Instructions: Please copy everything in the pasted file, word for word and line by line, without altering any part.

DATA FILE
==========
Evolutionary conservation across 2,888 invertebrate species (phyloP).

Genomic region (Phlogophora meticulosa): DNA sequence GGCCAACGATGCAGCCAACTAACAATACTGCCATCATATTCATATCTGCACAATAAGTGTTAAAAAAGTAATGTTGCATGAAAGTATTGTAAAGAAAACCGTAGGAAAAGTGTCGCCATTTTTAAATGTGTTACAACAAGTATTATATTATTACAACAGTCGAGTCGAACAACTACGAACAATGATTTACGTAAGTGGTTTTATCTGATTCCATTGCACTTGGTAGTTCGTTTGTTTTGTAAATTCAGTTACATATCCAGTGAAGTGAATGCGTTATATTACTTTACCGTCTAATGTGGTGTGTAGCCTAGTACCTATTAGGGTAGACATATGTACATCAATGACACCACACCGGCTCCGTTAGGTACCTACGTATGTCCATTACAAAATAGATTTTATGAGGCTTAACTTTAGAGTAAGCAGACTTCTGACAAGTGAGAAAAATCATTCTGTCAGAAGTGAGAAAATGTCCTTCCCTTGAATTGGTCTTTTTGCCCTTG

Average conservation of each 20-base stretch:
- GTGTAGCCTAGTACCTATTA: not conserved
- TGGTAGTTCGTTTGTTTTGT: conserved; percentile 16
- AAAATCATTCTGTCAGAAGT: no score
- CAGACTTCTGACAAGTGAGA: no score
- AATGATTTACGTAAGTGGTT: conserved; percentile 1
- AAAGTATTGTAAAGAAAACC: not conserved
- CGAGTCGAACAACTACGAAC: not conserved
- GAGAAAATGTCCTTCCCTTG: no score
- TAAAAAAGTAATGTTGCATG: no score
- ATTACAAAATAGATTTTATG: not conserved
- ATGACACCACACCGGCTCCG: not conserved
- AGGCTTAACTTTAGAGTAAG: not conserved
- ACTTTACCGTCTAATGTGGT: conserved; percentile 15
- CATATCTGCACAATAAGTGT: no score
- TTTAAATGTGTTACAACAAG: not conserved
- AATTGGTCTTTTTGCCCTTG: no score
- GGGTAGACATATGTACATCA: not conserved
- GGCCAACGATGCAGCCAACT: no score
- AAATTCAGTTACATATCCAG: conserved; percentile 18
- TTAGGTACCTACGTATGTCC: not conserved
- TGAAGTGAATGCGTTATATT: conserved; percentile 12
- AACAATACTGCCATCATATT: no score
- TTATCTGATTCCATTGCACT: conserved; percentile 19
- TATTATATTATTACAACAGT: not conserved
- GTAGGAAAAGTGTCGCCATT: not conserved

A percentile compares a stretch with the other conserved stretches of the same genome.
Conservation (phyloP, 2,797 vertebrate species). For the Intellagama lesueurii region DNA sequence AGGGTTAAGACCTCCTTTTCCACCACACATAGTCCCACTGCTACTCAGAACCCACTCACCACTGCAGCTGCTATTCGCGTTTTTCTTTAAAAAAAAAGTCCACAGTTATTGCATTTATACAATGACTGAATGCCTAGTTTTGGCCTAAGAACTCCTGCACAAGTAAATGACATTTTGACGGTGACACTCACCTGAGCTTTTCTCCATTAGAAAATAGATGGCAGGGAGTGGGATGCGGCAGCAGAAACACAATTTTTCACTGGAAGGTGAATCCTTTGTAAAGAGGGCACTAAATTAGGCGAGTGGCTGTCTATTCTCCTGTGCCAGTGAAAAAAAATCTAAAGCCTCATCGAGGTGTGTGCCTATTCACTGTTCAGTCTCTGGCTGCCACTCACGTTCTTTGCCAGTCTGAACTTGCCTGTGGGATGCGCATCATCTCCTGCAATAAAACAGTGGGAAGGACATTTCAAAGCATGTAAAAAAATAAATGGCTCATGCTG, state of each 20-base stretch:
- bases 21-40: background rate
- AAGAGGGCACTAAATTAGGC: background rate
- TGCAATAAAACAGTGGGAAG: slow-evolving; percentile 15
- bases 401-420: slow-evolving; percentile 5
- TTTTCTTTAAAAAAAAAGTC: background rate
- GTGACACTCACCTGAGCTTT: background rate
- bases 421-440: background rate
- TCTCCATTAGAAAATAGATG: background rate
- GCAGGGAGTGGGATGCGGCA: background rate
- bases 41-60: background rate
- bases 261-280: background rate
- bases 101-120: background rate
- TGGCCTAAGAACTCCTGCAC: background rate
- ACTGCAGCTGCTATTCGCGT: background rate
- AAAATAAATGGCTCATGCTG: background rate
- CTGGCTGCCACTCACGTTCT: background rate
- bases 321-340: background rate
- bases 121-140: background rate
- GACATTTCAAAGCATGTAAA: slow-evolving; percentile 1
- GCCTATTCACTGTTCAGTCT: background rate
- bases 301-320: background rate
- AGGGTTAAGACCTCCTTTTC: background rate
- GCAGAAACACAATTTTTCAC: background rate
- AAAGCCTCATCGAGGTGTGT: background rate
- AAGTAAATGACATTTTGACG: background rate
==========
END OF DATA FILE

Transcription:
Evolutionary conservation across 2,888 invertebrate species (phyloP).

Genomic region (Phlogophora meticulosa): DNA sequence GGCCAACGATGCAGCCAACTAACAATACTGCCATCATATTCATATCTGCACAATAAGTGTTAAAAAAGTAATGTTGCATGAAAGTATTGTAAAGAAAACCGTAGGAAAAGTGTCGCCATTTTTAAATGTGTTACAACAAGTATTATATTATTACAACAGTCGAGTCGAACAACTACGAACAATGATTTACGTAAGTGGTTTTATCTGATTCCATTGCACTTGGTAGTTCGTTTGTTTTGTAAATTCAGTTACATATCCAGTGAAGTGAATGCGTTATATTACTTTACCGTCTAATGTGGTGTGTAGCCTAGTACCTATTAGGGTAGACATATGTACATCAATGACACCACACCGGCTCCGTTAGGTACCTACGTATGTCCATTACAAAATAGATTTTATGAGGCTTAACTTTAGAGTAAGCAGACTTCTGACAAGTGAGAAAAATCATTCTGTCAGAAGTGAGAAAATGTCCTTCCCTTGAATTGGTCTTTTTGCCCTTG

Average conservation of each 20-base stretch:
- GTGTAGCCTAGTACCTATTA: not conserved
- TGGTAGTTCGTTTGTTTTGT: conserved; percentile 16
- AAAATCATTCTGTCAGAAGT: no score
- CAGACTTCTGACAAGTGAGA: no score
- AATGATTTACGTAAGTGGTT: conserved; percentile 1
- AAAGTATTGTAAAGAAAACC: not conserved
- CGAGTCGAACAACTACGAAC: not conserved
- GAGAAAATGTCCTTCCCTTG: no score
- TAAAAAAGTAATGTTGCATG: no score
- ATTACAAAATAGATTTTATG: not conserved
- ATGACACCACACCGGCTCCG: not conserved
- AGGCTTAACTTTAGAGTAAG: not conserved
- ACTTTACCGTCTAATGTGGT: conserved; percentile 15
- CATATCTGCACAATAAGTGT: no score
- TTTAAATGTGTTACAACAAG: not conserved
- AATTGGTCTTTTTGCCCTTG: no score
- GGGTAGACATATGTACATCA: not conserved
- GGCCAACGATGCAGCCAACT: no score
- AAATTCAGTTACATATCCAG: conserved; percentile 18
- TTAGGTACCTACGTATGTCC: not conserved
- TGAAGTGAATGCGTTATATT: conserved; percentile 12
- AACAATACTGCCATCATATT: no score
- TTATCTGATTCCATTGCACT: conserved; percentile 19
- TATTATATTATTACAACAGT: not conserved
- GTAGGAAAAGTGTCGCCATT: not conserved

A percentile compares a stretch with the other conserved stretches of the same genome.
Conservation (phyloP, 2,797 vertebrate species). For the Intellagama lesueurii region DNA sequence AGGGTTAAGACCTCCTTTTCCACCACACATAGTCCCACTGCTACTCAGAACCCACTCACCACTGCAGCTGCTATTCGCGTTTTTCTTTAAAAAAAAAGTCCACAGTTATTGCATTTATACAATGACTGAATGCCTAGTTTTGGCCTAAGAACTCCTGCACAAGTAAATGACATTTTGACGGTGACACTCACCTGAGCTTTTCTCCATTAGAAAATAGATGGCAGGGAGTGGGATGCGGCAGCAGAAACACAATTTTTCACTGGAAGGTGAATCCTTTGTAAAGAGGGCACTAAATTAGGCGAGTGGCTGTCTATTCTCCTGTGCCAGTGAAAAAAAATCTAAAGCCTCATCGAGGTGTGTGCCTATTCACTGTTCAGTCTCTGGCTGCCACTCACGTTCTTTGCCAGTCTGAACTTGCCTGTGGGATGCGCATCATCTCCTGCAATAAAACAGTGGGAAGGACATTTCAAAGCATGTAAAAAAATAAATGGCTCATGCTG, state of each 20-base stretch:
- bases 21-40: background rate
- AAGAGGGCACTAAATTAGGC: background rate
- TGCAATAAAACAGTGGGAAG: slow-evolving; percentile 15
- bases 401-420: slow-evolving; percentile 5
- TTTTCTTTAAAAAAAAAGTC: background rate
- GTGACACTCACCTGAGCTTT: background rate
- bases 421-440: background rate
- TCTCCATTAGAAAATAGATG: background rate
- GCAGGGAGTGGGATGCGGCA: background rate
- bases 41-60: background rate
- bases 261-280: background rate
- bases 101-120: background rate
- TGGCCTAAGAACTCCTGCAC: background rate
- ACTGCAGCTGCTATTCGCGT: background rate
- AAAATAAATGGCTCATGCTG: background rate
- CTGGCTGCCACTCACGTTCT: background rate
- bases 321-340: background rate
- bases 121-140: background rate
- GACATTTCAAAGCATGTAAA: slow-evolving; percentile 1
- GCCTATTCACTGTTCAGTCT: background rate
- bases 301-320: background rate
- AGGGTTAAGACCTCCTTTTC: background rate
- GCAGAAACACAATTTTTCAC: background rate
- AAAGCCTCATCGAGGTGTGT: background rate
- AAGTAAATGACATTTTGACG: background rate